Most of us are aware that stress affects our weight. A new study shows that our stress may also be affecting our children's weight. Scientists examined the findings of a survey conducted on 2,119 Philadelphia parents and caregivers. Participants answered questions about their stress levels and about their 3 to 17 year-old children, of which 25% were obese.

Specifically, parents were asked to rank their stress on a scale of one to 10. Stressors included health issues, financial problems, unemployment, single parenthood and poverty. The study found that those with greater stressors were more likely to have overweight children, and that fast-food may be to blame.

Stress and Fast-Food Consumption

The study showed that children whose parents self-reported higher stress levels ate more fast-food than those whose parents indicated lower stress levels. Study author Dr. Elizabeth Prout Parks of The Children's Hospital of Philadelphia offered possible explanations for the association between parental stress and children's obesity.

"I believe that time is a factor. There's a lot of ways that stress affects you that would keep you from cooking and having the energy to do some things," Prout Parks explained in a recent interview with HealthDay. "Everyone tries to be the best parents they can be, but when they're under stress, they aren't always making the healthier choices."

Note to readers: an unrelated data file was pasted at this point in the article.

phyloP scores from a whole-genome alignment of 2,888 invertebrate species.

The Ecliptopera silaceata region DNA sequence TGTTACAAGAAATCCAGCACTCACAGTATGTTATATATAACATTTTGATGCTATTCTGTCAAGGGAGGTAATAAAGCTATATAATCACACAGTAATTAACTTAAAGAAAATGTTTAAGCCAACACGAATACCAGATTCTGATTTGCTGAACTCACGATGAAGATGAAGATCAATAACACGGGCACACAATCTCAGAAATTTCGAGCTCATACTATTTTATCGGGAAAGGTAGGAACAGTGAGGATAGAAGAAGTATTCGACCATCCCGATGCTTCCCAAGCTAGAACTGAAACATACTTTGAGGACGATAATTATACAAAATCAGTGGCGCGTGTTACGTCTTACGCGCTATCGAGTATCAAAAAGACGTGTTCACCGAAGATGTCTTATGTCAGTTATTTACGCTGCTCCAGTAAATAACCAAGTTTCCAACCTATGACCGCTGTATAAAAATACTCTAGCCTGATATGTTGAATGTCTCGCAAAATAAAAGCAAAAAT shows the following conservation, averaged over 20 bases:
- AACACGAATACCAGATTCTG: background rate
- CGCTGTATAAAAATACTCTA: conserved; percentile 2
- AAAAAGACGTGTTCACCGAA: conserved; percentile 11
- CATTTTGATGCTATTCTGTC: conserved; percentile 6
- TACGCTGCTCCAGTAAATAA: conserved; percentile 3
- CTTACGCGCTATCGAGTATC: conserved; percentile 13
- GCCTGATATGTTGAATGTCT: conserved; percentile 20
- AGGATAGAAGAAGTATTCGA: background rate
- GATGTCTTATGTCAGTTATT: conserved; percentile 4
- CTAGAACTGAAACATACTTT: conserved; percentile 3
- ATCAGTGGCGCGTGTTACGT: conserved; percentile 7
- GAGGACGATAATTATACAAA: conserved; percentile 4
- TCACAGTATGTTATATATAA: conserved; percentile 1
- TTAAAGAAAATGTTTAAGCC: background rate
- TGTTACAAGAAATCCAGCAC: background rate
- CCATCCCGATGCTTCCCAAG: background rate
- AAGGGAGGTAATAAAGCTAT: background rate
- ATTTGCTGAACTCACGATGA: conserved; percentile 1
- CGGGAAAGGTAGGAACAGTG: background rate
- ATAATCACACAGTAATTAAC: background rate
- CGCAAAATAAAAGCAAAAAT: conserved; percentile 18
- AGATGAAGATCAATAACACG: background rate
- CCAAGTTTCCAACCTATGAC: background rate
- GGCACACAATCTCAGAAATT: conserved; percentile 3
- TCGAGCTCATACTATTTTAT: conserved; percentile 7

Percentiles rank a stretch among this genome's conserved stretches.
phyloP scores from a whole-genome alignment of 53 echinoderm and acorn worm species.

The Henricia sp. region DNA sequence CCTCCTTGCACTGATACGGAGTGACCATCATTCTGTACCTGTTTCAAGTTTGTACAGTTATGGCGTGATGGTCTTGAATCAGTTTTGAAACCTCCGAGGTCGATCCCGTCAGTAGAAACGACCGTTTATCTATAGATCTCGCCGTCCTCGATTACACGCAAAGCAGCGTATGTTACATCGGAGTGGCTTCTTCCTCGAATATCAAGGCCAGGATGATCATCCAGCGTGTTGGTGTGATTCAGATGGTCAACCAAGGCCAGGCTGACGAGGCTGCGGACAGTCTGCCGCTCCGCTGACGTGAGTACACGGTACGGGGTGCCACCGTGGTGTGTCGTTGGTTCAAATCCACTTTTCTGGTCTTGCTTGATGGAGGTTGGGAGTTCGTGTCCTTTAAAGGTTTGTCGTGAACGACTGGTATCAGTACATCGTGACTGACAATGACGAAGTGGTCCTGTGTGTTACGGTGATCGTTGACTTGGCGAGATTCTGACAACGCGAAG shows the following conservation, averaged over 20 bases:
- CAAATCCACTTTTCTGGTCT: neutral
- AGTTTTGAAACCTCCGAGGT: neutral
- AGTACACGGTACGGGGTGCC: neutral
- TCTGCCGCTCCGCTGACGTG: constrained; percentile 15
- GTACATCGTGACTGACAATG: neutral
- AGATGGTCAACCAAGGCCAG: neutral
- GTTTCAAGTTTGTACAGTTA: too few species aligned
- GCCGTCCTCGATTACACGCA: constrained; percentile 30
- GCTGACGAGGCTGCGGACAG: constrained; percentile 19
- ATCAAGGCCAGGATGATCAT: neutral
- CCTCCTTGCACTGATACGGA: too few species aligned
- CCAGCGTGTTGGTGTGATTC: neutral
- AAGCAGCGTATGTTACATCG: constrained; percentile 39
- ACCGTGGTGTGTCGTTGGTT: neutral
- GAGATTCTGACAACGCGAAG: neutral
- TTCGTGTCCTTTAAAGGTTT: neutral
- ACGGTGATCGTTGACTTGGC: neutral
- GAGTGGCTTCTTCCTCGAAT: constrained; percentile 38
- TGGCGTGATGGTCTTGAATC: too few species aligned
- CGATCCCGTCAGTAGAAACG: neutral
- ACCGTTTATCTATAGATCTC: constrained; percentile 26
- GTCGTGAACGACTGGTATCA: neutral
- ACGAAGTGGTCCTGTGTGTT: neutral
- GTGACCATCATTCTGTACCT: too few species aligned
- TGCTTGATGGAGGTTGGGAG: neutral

At Risk

Children from the following backgrounds were identified as having a greater risk of their weight being impacted by their parents' stress:

  • Children in African-American and Latino homes
  • Children in single parent homes
  • Children in homes facing financial struggles

While the study did not show stress impacting children's physical activity levels or the amount of fruits and vegetables they ate, it did show that stressed parents tended to visit fast-food restaurants more frequently than their counterparts. And the fact that stress did not appear to impact children's intake of fresh produce may have something to do with the study counting French-fries as a vegetable.

Still, the research showed an important link between the impact of parental stress and childhood obesity. And with one in three American children suffering from obesity or weight issues, such findings, which reveal that stress may be playing a role in the way parents interact with their children, are valuable.

Dr. David Ludwig, of the Boston Children's Hospital Obesity Prevention Center, believes that the study underscores the importance of answering the question of why stressed parents tend to have heavier children.

"If stress can be shown to be a major risk factor for childhood obesity, then it opens up an innovative new approach to prevention — not just focusing on encouraging kids to eat right and be more active, but developing methods to help the children and the parents feel less stressed."

He also pointed out that the survey was taken in 2006, when financial stress from the recession was at a peak. It's possible that the economic uncertainty that parents faced then is negatively contributing to children's obesity problems now.

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